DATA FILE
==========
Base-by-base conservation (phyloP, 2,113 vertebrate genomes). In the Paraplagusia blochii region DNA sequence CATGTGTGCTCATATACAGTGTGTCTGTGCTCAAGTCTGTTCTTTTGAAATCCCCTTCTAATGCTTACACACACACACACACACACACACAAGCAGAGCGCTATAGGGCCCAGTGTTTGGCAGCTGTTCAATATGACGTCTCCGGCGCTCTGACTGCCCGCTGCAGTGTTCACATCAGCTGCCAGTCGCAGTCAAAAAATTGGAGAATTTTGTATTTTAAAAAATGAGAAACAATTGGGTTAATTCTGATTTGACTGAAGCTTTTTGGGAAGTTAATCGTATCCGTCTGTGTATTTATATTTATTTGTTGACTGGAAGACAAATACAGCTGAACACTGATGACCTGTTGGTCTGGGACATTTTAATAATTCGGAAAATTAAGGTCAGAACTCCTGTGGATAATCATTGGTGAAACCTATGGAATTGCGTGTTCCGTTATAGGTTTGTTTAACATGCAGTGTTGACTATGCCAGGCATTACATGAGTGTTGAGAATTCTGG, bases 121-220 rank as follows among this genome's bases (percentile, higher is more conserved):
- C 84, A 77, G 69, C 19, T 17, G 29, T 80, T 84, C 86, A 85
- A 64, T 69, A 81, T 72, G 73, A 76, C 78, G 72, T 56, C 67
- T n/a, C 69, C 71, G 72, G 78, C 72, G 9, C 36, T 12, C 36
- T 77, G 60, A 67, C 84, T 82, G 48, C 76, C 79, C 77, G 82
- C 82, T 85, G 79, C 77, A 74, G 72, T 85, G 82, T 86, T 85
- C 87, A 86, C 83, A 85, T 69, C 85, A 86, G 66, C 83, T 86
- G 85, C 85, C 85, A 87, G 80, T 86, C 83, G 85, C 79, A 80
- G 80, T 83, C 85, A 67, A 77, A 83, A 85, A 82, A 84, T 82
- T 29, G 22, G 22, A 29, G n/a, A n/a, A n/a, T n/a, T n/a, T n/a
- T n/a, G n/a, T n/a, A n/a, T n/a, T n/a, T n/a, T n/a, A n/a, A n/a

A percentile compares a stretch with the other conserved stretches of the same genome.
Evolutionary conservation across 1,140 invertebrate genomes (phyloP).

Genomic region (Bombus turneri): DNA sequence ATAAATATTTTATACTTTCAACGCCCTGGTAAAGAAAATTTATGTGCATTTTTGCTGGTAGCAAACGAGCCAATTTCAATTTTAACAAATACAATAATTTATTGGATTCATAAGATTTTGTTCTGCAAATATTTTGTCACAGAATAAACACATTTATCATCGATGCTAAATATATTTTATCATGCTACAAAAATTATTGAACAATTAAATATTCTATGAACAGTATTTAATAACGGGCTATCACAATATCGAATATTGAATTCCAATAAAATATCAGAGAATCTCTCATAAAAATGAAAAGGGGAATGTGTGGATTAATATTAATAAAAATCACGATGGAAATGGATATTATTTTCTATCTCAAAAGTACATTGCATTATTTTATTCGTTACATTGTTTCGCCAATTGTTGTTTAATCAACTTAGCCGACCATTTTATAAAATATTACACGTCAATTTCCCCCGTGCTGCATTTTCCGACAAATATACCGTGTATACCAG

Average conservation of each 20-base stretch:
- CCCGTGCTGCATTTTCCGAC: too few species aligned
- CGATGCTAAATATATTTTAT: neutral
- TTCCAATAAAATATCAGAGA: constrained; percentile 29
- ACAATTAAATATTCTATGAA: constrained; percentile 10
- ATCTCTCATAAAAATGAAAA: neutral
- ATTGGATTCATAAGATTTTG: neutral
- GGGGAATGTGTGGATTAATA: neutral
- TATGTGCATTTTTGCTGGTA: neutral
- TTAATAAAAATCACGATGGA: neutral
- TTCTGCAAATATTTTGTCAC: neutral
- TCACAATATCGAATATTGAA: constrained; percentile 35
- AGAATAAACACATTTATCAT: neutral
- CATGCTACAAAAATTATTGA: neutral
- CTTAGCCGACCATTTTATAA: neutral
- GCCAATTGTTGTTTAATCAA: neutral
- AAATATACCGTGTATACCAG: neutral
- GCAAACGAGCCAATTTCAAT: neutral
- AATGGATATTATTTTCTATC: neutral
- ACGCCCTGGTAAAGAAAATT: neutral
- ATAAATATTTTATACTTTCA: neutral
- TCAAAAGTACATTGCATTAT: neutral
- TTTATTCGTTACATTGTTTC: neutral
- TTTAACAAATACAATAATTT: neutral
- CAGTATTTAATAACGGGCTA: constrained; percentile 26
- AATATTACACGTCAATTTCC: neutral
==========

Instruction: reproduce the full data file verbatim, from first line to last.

Base-by-base conservation (phyloP, 2,113 vertebrate genomes). In the Paraplagusia blochii region DNA sequence CATGTGTGCTCATATACAGTGTGTCTGTGCTCAAGTCTGTTCTTTTGAAATCCCCTTCTAATGCTTACACACACACACACACACACACACAAGCAGAGCGCTATAGGGCCCAGTGTTTGGCAGCTGTTCAATATGACGTCTCCGGCGCTCTGACTGCCCGCTGCAGTGTTCACATCAGCTGCCAGTCGCAGTCAAAAAATTGGAGAATTTTGTATTTTAAAAAATGAGAAACAATTGGGTTAATTCTGATTTGACTGAAGCTTTTTGGGAAGTTAATCGTATCCGTCTGTGTATTTATATTTATTTGTTGACTGGAAGACAAATACAGCTGAACACTGATGACCTGTTGGTCTGGGACATTTTAATAATTCGGAAAATTAAGGTCAGAACTCCTGTGGATAATCATTGGTGAAACCTATGGAATTGCGTGTTCCGTTATAGGTTTGTTTAACATGCAGTGTTGACTATGCCAGGCATTACATGAGTGTTGAGAATTCTGG, bases 121-220 rank as follows among this genome's bases (percentile, higher is more conserved):
- C 84, A 77, G 69, C 19, T 17, G 29, T 80, T 84, C 86, A 85
- A 64, T 69, A 81, T 72, G 73, A 76, C 78, G 72, T 56, C 67
- T n/a, C 69, C 71, G 72, G 78, C 72, G 9, C 36, T 12, C 36
- T 77, G 60, A 67, C 84, T 82, G 48, C 76, C 79, C 77, G 82
- C 82, T 85, G 79, C 77, A 74, G 72, T 85, G 82, T 86, T 85
- C 87, A 86, C 83, A 85, T 69, C 85, A 86, G 66, C 83, T 86
- G 85, C 85, C 85, A 87, G 80, T 86, C 83, G 85, C 79, A 80
- G 80, T 83, C 85, A 67, A 77, A 83, A 85, A 82, A 84, T 82
- T 29, G 22, G 22, A 29, G n/a, A n/a, A n/a, T n/a, T n/a, T n/a
- T n/a, G n/a, T n/a, A n/a, T n/a, T n/a, T n/a, T n/a, A n/a, A n/a

A percentile compares a stretch with the other conserved stretches of the same genome.
Evolutionary conservation across 1,140 invertebrate genomes (phyloP).

Genomic region (Bombus turneri): DNA sequence ATAAATATTTTATACTTTCAACGCCCTGGTAAAGAAAATTTATGTGCATTTTTGCTGGTAGCAAACGAGCCAATTTCAATTTTAACAAATACAATAATTTATTGGATTCATAAGATTTTGTTCTGCAAATATTTTGTCACAGAATAAACACATTTATCATCGATGCTAAATATATTTTATCATGCTACAAAAATTATTGAACAATTAAATATTCTATGAACAGTATTTAATAACGGGCTATCACAATATCGAATATTGAATTCCAATAAAATATCAGAGAATCTCTCATAAAAATGAAAAGGGGAATGTGTGGATTAATATTAATAAAAATCACGATGGAAATGGATATTATTTTCTATCTCAAAAGTACATTGCATTATTTTATTCGTTACATTGTTTCGCCAATTGTTGTTTAATCAACTTAGCCGACCATTTTATAAAATATTACACGTCAATTTCCCCCGTGCTGCATTTTCCGACAAATATACCGTGTATACCAG

Average conservation of each 20-base stretch:
- CCCGTGCTGCATTTTCCGAC: too few species aligned
- CGATGCTAAATATATTTTAT: neutral
- TTCCAATAAAATATCAGAGA: constrained; percentile 29
- ACAATTAAATATTCTATGAA: constrained; percentile 10
- ATCTCTCATAAAAATGAAAA: neutral
- ATTGGATTCATAAGATTTTG: neutral
- GGGGAATGTGTGGATTAATA: neutral
- TATGTGCATTTTTGCTGGTA: neutral
- TTAATAAAAATCACGATGGA: neutral
- TTCTGCAAATATTTTGTCAC: neutral
- TCACAATATCGAATATTGAA: constrained; percentile 35
- AGAATAAACACATTTATCAT: neutral
- CATGCTACAAAAATTATTGA: neutral
- CTTAGCCGACCATTTTATAA: neutral
- GCCAATTGTTGTTTAATCAA: neutral
- AAATATACCGTGTATACCAG: neutral
- GCAAACGAGCCAATTTCAAT: neutral
- AATGGATATTATTTTCTATC: neutral
- ACGCCCTGGTAAAGAAAATT: neutral
- ATAAATATTTTATACTTTCA: neutral
- TCAAAAGTACATTGCATTAT: neutral
- TTTATTCGTTACATTGTTTC: neutral
- TTTAACAAATACAATAATTT: neutral
- CAGTATTTAATAACGGGCTA: constrained; percentile 26
- AATATTACACGTCAATTTCC: neutral